Archive for Facebook

Rakim, minus Eric B., of course, but not all by himself

Posted in Journalism, Music with tags , , , , , , , , , , , , , , , , , , , , , , , , , , , , , , , , , , , , , , on June 26, 2018 by macmystery

https://www.npr.org/templates/event/embeddedVideo.php?storyId=622595890&mediaId=622597776

While procrastinating late Monday night, as I so often do when I have a viable writing topic, I found myself listening to music.

It’s not an uncommon activity in my life. A large percentage of my disposable income (and a lot that should have never been disposable) has been spent on music, not to mention my time, both disposable and indisposable, as well. Concerts, records, tapes, CDs, road trips.

But I’ll admit that over the last few years of my marriage, which LEGALLY ended in 2016, aside from time spent in the car, music had all but disappeared from my life. And maybe that should have been a sign. But that’s another story for another day.

Anyway, as I said, I was listening to music, something I do again, typically late at night. A strange mix … Dierks Bentley, the Cowboy Junkies, Henry Mancini, Metallica and Dave Brubeck. (I’ll admit, there was 10 minutes of George Carlin mixed in there, as well.)

I was listening to this strange mix as I put off writing something more substantial than my Facebook post from earlier Monday evening about former two-time National League Most Valuable Player and longtime Atlanta Braves standout Dale Murphy. Ironically, I’m still going to write that post, but it’ll be another day now, at least.

That’s because, while perusing Facebook, I came upon the New York Times story (How an Affair Between a Reporter and a Security Aide Has Rattled Washington Media) about the relationship between its reporter Ali Watkins and a man who handled security for many years for the Senate Intelligence Committee.

So, of course I was going to write about that. Being a former journalist — being a former journalist is like being a former Marine … there’s no such thing — the story presents some interesting and frustrating dilemmas during a time when the press is badly needed, as well as badly maligned.

And then Rakim happened.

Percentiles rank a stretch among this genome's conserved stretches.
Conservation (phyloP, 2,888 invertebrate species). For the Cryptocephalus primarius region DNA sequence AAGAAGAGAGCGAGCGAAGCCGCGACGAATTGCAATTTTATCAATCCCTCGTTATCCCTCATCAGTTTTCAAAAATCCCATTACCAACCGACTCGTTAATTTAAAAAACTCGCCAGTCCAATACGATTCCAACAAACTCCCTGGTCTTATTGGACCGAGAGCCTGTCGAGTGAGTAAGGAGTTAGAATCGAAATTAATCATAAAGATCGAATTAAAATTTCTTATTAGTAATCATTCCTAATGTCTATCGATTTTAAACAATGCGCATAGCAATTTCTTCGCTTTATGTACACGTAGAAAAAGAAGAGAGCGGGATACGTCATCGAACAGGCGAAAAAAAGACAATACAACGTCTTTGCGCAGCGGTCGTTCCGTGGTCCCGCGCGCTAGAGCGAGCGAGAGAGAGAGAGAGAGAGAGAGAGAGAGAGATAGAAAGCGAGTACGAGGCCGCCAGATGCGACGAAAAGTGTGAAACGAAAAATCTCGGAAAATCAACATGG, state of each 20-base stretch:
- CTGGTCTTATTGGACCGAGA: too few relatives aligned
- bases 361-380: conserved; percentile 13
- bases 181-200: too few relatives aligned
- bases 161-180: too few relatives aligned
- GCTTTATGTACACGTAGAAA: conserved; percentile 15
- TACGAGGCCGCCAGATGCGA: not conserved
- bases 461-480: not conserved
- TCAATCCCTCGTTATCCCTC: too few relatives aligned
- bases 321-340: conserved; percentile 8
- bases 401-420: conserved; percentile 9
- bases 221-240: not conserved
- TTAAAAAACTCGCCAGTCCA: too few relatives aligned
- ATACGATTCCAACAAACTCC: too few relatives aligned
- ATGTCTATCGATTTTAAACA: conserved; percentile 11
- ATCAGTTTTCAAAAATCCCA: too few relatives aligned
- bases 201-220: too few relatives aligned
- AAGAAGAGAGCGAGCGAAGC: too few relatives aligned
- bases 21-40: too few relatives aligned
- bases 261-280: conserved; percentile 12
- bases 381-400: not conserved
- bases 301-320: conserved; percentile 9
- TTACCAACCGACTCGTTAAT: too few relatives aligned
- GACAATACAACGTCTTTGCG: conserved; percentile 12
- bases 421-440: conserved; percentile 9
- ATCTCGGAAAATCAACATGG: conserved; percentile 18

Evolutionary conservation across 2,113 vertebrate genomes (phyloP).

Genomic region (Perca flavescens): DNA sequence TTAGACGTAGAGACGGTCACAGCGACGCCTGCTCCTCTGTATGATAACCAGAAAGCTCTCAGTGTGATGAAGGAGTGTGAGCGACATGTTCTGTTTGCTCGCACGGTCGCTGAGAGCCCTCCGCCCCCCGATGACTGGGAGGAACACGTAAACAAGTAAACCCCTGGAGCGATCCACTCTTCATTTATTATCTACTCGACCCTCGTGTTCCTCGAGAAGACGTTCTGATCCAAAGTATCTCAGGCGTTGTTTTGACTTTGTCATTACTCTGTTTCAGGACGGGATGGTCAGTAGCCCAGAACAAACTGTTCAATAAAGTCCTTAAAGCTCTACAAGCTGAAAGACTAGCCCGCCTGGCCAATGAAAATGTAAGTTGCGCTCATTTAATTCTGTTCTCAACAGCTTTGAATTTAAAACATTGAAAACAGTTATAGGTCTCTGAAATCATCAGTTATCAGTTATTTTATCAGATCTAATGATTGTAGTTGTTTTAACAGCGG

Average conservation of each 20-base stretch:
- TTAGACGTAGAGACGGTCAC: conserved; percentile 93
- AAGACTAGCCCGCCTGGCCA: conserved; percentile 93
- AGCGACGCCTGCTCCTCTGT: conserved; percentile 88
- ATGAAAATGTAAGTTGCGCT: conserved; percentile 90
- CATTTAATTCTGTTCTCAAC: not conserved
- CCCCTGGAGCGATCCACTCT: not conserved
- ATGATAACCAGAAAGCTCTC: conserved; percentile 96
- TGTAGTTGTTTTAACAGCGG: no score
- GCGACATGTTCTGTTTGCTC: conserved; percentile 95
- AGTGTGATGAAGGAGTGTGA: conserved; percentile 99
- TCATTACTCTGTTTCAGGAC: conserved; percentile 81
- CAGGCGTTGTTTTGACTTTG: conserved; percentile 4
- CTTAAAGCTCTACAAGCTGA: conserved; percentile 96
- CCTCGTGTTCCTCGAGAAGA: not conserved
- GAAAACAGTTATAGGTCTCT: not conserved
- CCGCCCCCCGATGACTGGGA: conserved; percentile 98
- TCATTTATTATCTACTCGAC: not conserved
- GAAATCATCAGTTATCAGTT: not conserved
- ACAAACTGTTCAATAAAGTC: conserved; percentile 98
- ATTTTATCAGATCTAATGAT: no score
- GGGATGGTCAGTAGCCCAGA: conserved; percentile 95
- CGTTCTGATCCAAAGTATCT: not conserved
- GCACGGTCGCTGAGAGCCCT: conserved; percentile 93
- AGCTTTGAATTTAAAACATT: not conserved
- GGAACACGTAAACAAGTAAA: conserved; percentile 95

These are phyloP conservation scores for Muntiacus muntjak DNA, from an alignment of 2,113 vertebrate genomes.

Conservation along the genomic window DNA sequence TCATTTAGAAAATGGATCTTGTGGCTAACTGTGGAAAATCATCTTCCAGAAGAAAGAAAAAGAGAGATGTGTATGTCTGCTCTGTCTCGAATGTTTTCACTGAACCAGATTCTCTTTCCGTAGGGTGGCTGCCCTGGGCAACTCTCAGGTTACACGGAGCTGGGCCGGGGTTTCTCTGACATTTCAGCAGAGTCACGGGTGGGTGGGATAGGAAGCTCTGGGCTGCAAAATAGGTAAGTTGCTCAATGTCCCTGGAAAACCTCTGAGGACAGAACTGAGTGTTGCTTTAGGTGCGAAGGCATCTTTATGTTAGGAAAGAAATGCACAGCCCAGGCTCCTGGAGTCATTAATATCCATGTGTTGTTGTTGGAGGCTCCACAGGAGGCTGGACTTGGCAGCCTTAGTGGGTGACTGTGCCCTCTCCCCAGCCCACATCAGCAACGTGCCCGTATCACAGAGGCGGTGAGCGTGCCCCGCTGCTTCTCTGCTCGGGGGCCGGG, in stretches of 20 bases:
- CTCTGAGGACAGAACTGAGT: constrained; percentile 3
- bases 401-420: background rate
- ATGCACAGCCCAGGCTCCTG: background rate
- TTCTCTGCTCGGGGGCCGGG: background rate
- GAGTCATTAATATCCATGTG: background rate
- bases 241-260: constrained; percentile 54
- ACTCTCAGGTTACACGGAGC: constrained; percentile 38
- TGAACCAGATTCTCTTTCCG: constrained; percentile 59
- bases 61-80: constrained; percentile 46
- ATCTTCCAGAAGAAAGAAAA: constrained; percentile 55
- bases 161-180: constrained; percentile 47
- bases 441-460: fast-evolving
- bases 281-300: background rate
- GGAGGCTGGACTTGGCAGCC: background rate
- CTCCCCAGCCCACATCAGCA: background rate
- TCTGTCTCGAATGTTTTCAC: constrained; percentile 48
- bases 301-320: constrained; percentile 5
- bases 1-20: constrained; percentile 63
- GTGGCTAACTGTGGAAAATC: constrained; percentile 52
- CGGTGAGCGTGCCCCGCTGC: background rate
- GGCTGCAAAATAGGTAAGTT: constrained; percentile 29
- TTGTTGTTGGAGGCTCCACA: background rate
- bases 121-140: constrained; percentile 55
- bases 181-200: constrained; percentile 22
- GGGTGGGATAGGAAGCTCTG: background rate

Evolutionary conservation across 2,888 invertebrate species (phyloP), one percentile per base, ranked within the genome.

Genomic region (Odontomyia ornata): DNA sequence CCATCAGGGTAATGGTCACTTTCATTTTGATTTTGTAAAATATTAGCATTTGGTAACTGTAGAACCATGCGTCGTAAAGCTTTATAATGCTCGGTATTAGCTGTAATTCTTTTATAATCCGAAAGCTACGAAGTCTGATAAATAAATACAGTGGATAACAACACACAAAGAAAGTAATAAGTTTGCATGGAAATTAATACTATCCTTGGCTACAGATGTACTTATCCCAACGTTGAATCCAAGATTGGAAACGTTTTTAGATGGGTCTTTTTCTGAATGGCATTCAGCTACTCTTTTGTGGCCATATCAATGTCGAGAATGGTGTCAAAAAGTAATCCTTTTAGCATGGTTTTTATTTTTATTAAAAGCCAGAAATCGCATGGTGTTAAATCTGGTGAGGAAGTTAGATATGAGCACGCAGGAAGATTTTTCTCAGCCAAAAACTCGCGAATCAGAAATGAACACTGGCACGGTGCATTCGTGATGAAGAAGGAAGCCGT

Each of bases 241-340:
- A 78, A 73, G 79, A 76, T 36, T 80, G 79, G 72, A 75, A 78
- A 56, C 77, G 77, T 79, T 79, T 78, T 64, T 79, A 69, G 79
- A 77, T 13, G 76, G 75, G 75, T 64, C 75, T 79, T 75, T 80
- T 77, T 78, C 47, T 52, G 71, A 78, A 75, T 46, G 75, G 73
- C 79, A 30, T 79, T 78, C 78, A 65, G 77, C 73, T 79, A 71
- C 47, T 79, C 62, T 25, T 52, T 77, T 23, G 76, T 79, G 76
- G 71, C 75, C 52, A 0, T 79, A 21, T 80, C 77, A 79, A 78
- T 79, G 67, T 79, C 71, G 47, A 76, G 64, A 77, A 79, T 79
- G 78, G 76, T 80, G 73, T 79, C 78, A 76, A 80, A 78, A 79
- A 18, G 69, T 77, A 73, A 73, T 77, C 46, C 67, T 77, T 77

Someone I know from high school, a lifetime ago, had shared the latest installment of National Public Radio’s Tiny Desk Concert. Featured for June 25, 2018 was Rakim, initially, at least, of Eric B. & Rakim fame.

I’ll admit it. Aside from straight up classical music, the least represented major genre in my music collection is rap. Or hip-hop, if you will. Old school Run D.M.C., some Sir Mix-A-Lot, Eminem, Kendrick Lamar … but not much else. A lot of it doesn’t interest me. A lot of it I respect but simply don’t enjoy.

I have read a lot about Rakim. But I haven’t listened a lot to Rakim.

But I did Monday night.

And I was treated to 9 minutes and 37 seconds of brilliance that maybe I wasn’t in the right frame of mind for 30 years ago, when Eric B. and Rakim were on top of their game. Kind of the same way I have a different appreciation for jazz now than I did as a young man.

And in a lot of ways, comparatively, Rakim’s style is jazz, at least vocally. His lyrics and voice are his instrument, and while aggressive, he is not necessarily loud and not in a hurry. Much as Willie Nelson brought jazz phrasing and guitar to his otherwise solid country gold lyrics, Rakim in some ways does the same thing.

It’s evident with the live band, rather than a DJ, backing him in the small NPR studio. The musicians are tight and work infectious grooves through three songs, allowing Rakim’s lyrics to shine as his instrument.

I was impressed. I had a moment, really. Usually, though, it’s when I hear something new that blows me away. I am admittedly not used to, at this point in my life, hearing songs more than two decades old, performed by the original artists, that pique my interest so completely.

My son, Dylan, possibly in the wrong place at the wrong time, can attest. He walked in the room in a moment of boredom after his computer crashed, expecting to wander in and wander out.